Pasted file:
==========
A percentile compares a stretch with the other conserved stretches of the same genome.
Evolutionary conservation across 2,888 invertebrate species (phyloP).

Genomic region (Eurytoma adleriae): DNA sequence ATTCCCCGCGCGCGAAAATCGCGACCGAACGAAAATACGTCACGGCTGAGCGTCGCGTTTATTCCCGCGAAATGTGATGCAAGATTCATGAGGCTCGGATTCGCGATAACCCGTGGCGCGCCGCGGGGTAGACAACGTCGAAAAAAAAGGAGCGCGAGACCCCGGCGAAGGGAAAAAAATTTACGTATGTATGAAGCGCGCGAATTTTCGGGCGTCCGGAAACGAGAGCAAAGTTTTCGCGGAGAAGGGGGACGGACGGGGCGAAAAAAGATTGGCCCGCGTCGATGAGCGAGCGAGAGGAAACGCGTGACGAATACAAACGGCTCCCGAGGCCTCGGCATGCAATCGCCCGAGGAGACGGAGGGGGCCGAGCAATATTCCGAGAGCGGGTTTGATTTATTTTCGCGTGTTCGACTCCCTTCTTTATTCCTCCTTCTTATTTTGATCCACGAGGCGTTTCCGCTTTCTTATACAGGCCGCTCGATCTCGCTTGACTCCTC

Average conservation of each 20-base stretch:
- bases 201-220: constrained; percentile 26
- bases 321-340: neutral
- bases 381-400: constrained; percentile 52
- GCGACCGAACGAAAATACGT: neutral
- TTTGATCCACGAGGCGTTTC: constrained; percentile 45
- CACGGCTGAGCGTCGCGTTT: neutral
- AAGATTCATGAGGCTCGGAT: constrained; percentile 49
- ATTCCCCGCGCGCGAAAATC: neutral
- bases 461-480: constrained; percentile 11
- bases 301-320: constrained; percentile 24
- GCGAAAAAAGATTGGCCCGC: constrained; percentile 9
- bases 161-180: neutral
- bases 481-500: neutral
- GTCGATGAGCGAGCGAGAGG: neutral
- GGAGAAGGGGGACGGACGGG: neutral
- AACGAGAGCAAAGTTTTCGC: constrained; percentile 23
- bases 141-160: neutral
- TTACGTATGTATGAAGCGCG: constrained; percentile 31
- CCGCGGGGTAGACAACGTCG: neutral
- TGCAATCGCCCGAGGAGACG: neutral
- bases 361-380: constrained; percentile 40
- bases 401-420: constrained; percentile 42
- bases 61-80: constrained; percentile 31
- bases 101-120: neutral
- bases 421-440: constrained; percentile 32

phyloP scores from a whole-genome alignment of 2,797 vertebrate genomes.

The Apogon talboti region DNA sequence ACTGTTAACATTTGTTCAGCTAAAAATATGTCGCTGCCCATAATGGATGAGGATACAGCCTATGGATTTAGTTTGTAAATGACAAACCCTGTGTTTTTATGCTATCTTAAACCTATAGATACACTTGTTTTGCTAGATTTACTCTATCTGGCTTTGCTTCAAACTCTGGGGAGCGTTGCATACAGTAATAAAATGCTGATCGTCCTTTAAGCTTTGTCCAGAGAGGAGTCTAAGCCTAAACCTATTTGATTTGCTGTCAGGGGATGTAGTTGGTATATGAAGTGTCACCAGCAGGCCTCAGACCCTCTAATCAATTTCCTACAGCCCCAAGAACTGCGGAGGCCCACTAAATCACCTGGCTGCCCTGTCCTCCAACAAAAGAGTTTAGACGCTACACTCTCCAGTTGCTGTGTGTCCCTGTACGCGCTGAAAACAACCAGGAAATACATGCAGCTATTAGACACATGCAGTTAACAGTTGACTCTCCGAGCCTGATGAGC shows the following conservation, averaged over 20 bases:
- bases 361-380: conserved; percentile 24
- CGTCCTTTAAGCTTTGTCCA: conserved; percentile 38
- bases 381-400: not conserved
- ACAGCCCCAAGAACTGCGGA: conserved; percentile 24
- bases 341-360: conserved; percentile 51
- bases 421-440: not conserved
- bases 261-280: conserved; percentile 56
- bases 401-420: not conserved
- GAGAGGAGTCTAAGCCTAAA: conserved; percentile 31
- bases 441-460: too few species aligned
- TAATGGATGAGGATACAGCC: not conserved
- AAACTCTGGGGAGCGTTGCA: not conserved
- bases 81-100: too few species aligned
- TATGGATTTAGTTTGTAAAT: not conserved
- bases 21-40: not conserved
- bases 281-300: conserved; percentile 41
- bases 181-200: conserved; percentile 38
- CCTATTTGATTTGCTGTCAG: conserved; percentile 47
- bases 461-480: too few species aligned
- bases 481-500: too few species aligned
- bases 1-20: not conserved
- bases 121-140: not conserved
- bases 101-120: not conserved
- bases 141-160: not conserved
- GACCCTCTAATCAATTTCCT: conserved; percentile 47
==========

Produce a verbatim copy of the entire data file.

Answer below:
A percentile compares a stretch with the other conserved stretches of the same genome.
Evolutionary conservation across 2,888 invertebrate species (phyloP).

Genomic region (Eurytoma adleriae): DNA sequence ATTCCCCGCGCGCGAAAATCGCGACCGAACGAAAATACGTCACGGCTGAGCGTCGCGTTTATTCCCGCGAAATGTGATGCAAGATTCATGAGGCTCGGATTCGCGATAACCCGTGGCGCGCCGCGGGGTAGACAACGTCGAAAAAAAAGGAGCGCGAGACCCCGGCGAAGGGAAAAAAATTTACGTATGTATGAAGCGCGCGAATTTTCGGGCGTCCGGAAACGAGAGCAAAGTTTTCGCGGAGAAGGGGGACGGACGGGGCGAAAAAAGATTGGCCCGCGTCGATGAGCGAGCGAGAGGAAACGCGTGACGAATACAAACGGCTCCCGAGGCCTCGGCATGCAATCGCCCGAGGAGACGGAGGGGGCCGAGCAATATTCCGAGAGCGGGTTTGATTTATTTTCGCGTGTTCGACTCCCTTCTTTATTCCTCCTTCTTATTTTGATCCACGAGGCGTTTCCGCTTTCTTATACAGGCCGCTCGATCTCGCTTGACTCCTC

Average conservation of each 20-base stretch:
- bases 201-220: constrained; percentile 26
- bases 321-340: neutral
- bases 381-400: constrained; percentile 52
- GCGACCGAACGAAAATACGT: neutral
- TTTGATCCACGAGGCGTTTC: constrained; percentile 45
- CACGGCTGAGCGTCGCGTTT: neutral
- AAGATTCATGAGGCTCGGAT: constrained; percentile 49
- ATTCCCCGCGCGCGAAAATC: neutral
- bases 461-480: constrained; percentile 11
- bases 301-320: constrained; percentile 24
- GCGAAAAAAGATTGGCCCGC: constrained; percentile 9
- bases 161-180: neutral
- bases 481-500: neutral
- GTCGATGAGCGAGCGAGAGG: neutral
- GGAGAAGGGGGACGGACGGG: neutral
- AACGAGAGCAAAGTTTTCGC: constrained; percentile 23
- bases 141-160: neutral
- TTACGTATGTATGAAGCGCG: constrained; percentile 31
- CCGCGGGGTAGACAACGTCG: neutral
- TGCAATCGCCCGAGGAGACG: neutral
- bases 361-380: constrained; percentile 40
- bases 401-420: constrained; percentile 42
- bases 61-80: constrained; percentile 31
- bases 101-120: neutral
- bases 421-440: constrained; percentile 32

phyloP scores from a whole-genome alignment of 2,797 vertebrate genomes.

The Apogon talboti region DNA sequence ACTGTTAACATTTGTTCAGCTAAAAATATGTCGCTGCCCATAATGGATGAGGATACAGCCTATGGATTTAGTTTGTAAATGACAAACCCTGTGTTTTTATGCTATCTTAAACCTATAGATACACTTGTTTTGCTAGATTTACTCTATCTGGCTTTGCTTCAAACTCTGGGGAGCGTTGCATACAGTAATAAAATGCTGATCGTCCTTTAAGCTTTGTCCAGAGAGGAGTCTAAGCCTAAACCTATTTGATTTGCTGTCAGGGGATGTAGTTGGTATATGAAGTGTCACCAGCAGGCCTCAGACCCTCTAATCAATTTCCTACAGCCCCAAGAACTGCGGAGGCCCACTAAATCACCTGGCTGCCCTGTCCTCCAACAAAAGAGTTTAGACGCTACACTCTCCAGTTGCTGTGTGTCCCTGTACGCGCTGAAAACAACCAGGAAATACATGCAGCTATTAGACACATGCAGTTAACAGTTGACTCTCCGAGCCTGATGAGC shows the following conservation, averaged over 20 bases:
- bases 361-380: conserved; percentile 24
- CGTCCTTTAAGCTTTGTCCA: conserved; percentile 38
- bases 381-400: not conserved
- ACAGCCCCAAGAACTGCGGA: conserved; percentile 24
- bases 341-360: conserved; percentile 51
- bases 421-440: not conserved
- bases 261-280: conserved; percentile 56
- bases 401-420: not conserved
- GAGAGGAGTCTAAGCCTAAA: conserved; percentile 31
- bases 441-460: too few species aligned
- TAATGGATGAGGATACAGCC: not conserved
- AAACTCTGGGGAGCGTTGCA: not conserved
- bases 81-100: too few species aligned
- TATGGATTTAGTTTGTAAAT: not conserved
- bases 21-40: not conserved
- bases 281-300: conserved; percentile 41
- bases 181-200: conserved; percentile 38
- CCTATTTGATTTGCTGTCAG: conserved; percentile 47
- bases 461-480: too few species aligned
- bases 481-500: too few species aligned
- bases 1-20: not conserved
- bases 121-140: not conserved
- bases 101-120: not conserved
- bases 141-160: not conserved
- GACCCTCTAATCAATTTCCT: conserved; percentile 47